of the Cody-Waite algorithm might do that.)
--
dik t. winter, cwi, kruislaan 413, 1098 sj amsterdam, nederland, +31205924131
home: bovenover 215, 1025 jn amsterdam, nederland; http://www.cwi.nl/~dik/

P.J. Plauger
Guest
Posts: n/a

 07-06-2005
"Thomas Lumley" <(E-Mail Removed)> wrote in message
news:(E-Mail Removed) oups.com...

> What does the standard guarantee about the accuracy of eg the
> trigonometric functions? There is obviously an implementation-dependent
> upper bound on the accuracy, since the answer is stored in a double,
> but is this bound actually achieved?

I know of microprocessors that get 0 ulp (units in the least significant
place) essentially all the time. They do so by computing polynomial
approximations to an extra 12 bits in firmware. But those of us who
write portable software-only math functions consider 1 ulp the gold
standard. Your typical C library has math functions that are *much*
worse.

> First, a simple example
>
> Suppose I want the arc cosine of -1, and use acos(-1.0) to compute it.
> -3.243F6A8885A308D313198A2E. This falls between two exactly
> representable doubles, call them A and B. Does the standard guarantee
> that I get one of A and B as the answer (or even better, than I get the
> one that is closer to the right answer)?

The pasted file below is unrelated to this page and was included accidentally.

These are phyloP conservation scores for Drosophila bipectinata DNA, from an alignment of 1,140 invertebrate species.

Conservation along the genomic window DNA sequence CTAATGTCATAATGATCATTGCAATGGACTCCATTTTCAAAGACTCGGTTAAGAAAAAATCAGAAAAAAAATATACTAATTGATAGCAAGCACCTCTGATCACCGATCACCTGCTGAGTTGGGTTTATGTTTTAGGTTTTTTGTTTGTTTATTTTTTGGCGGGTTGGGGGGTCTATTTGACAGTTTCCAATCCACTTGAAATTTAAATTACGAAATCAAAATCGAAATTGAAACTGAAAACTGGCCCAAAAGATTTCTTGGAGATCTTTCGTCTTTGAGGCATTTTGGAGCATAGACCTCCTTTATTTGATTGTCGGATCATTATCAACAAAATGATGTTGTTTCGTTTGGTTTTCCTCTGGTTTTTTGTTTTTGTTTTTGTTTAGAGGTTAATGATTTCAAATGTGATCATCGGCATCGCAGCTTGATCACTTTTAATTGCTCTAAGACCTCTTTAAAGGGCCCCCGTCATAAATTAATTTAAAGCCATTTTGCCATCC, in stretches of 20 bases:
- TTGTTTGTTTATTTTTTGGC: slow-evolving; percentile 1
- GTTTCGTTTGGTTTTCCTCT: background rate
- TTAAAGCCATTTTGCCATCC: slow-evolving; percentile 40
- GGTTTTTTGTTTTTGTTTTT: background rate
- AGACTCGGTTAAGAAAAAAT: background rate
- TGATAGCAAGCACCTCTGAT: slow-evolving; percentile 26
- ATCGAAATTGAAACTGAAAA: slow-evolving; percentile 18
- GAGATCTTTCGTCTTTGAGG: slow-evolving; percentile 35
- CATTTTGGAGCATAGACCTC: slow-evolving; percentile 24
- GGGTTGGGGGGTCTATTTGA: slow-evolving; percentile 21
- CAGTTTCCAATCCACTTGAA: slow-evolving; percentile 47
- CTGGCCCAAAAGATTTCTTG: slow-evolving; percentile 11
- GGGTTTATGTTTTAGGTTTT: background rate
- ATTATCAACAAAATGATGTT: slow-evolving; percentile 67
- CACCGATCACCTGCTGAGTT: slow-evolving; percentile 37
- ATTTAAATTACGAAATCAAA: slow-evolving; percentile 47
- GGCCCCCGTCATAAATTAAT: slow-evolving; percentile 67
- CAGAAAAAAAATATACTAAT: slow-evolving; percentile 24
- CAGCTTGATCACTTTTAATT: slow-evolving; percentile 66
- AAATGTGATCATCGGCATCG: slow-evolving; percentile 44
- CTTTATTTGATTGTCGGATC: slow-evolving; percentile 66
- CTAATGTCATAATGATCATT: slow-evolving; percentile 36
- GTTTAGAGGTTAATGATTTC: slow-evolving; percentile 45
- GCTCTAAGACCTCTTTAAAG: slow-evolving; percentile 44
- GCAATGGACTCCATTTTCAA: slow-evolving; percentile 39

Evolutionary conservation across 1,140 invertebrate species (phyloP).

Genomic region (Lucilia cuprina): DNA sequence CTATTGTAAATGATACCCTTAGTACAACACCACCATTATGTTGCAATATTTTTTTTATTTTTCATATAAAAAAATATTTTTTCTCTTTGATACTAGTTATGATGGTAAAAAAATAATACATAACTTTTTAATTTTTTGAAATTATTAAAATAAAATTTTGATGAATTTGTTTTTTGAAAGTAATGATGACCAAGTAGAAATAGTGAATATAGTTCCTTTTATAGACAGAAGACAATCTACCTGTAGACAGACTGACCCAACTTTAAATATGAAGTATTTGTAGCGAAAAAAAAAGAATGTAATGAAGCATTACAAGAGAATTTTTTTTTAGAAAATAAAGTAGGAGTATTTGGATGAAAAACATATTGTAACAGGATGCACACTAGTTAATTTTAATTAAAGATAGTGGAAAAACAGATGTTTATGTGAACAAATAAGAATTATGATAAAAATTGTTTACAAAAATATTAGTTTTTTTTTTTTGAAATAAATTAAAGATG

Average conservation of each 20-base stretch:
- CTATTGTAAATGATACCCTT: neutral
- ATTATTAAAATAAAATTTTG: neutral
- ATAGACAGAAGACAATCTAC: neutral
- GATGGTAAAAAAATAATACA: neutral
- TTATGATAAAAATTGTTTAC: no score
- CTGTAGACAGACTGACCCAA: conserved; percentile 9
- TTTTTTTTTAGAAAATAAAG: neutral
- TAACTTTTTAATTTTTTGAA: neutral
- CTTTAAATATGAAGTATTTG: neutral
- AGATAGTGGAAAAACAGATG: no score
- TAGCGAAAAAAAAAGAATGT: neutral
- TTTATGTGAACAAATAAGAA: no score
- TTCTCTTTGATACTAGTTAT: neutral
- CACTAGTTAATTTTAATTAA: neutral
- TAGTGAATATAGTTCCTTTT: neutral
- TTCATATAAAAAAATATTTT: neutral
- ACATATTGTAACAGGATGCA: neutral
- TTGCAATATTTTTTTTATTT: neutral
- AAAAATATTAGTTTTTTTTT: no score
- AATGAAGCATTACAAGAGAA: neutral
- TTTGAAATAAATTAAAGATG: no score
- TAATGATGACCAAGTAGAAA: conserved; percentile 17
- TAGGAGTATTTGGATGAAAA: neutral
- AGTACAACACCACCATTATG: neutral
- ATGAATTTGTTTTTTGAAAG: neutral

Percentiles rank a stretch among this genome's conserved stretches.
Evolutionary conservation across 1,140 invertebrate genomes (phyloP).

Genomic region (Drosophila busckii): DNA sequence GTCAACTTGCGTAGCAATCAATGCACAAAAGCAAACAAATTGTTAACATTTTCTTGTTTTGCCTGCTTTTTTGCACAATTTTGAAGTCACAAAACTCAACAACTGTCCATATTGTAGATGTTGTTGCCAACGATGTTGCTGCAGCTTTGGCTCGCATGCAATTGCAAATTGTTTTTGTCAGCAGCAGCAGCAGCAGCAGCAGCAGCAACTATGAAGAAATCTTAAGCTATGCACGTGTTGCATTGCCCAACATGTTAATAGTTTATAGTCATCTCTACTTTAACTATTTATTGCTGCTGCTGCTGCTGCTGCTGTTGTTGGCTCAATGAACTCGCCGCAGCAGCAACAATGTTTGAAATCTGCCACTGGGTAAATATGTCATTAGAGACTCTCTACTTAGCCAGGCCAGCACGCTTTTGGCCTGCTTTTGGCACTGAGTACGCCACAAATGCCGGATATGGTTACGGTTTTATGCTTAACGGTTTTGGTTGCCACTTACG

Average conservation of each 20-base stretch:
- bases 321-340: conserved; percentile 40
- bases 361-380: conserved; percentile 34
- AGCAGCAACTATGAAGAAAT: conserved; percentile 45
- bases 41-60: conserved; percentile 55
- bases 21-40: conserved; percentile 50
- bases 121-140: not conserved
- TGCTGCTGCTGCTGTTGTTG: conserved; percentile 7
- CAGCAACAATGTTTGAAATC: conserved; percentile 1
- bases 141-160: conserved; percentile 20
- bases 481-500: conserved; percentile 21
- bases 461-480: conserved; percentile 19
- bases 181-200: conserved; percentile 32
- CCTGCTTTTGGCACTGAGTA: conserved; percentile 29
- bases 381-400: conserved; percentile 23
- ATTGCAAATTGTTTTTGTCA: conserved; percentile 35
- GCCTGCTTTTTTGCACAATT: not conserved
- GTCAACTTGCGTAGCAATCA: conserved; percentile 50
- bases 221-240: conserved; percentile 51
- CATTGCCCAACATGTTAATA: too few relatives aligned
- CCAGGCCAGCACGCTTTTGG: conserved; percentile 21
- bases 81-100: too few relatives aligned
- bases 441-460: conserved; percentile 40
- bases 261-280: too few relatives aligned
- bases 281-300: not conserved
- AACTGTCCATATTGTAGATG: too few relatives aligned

The C Standard doesn't. Supplemental standards, such as IEEE 754
(aka IEC 60559 are more ambitious. In the best of all worlds,
every function should round to the nearest representable value
(or to the nearest even value if the true value is exactly in
the middle).

> A more difficult example.
>
> Suppose I want sin(exp(100)). The value of exp(100) is not exactly
> representable in a double, and in fact, all numbers in the range
> exp(100)-pi to exp(100)+pi have the same closest representation as a
> double. Does this authorize the implementation to give any answer it
> likes (in the interval [-1,1]), or is it required to give a value close
> to the sine of the number it uses to represent exp(100)? Requiring the
> right answer here would be a lot of work.

The C Standard doesn't say you can punt for sin/cos/tan of a large
argument, so in principle you have to return the nearest internal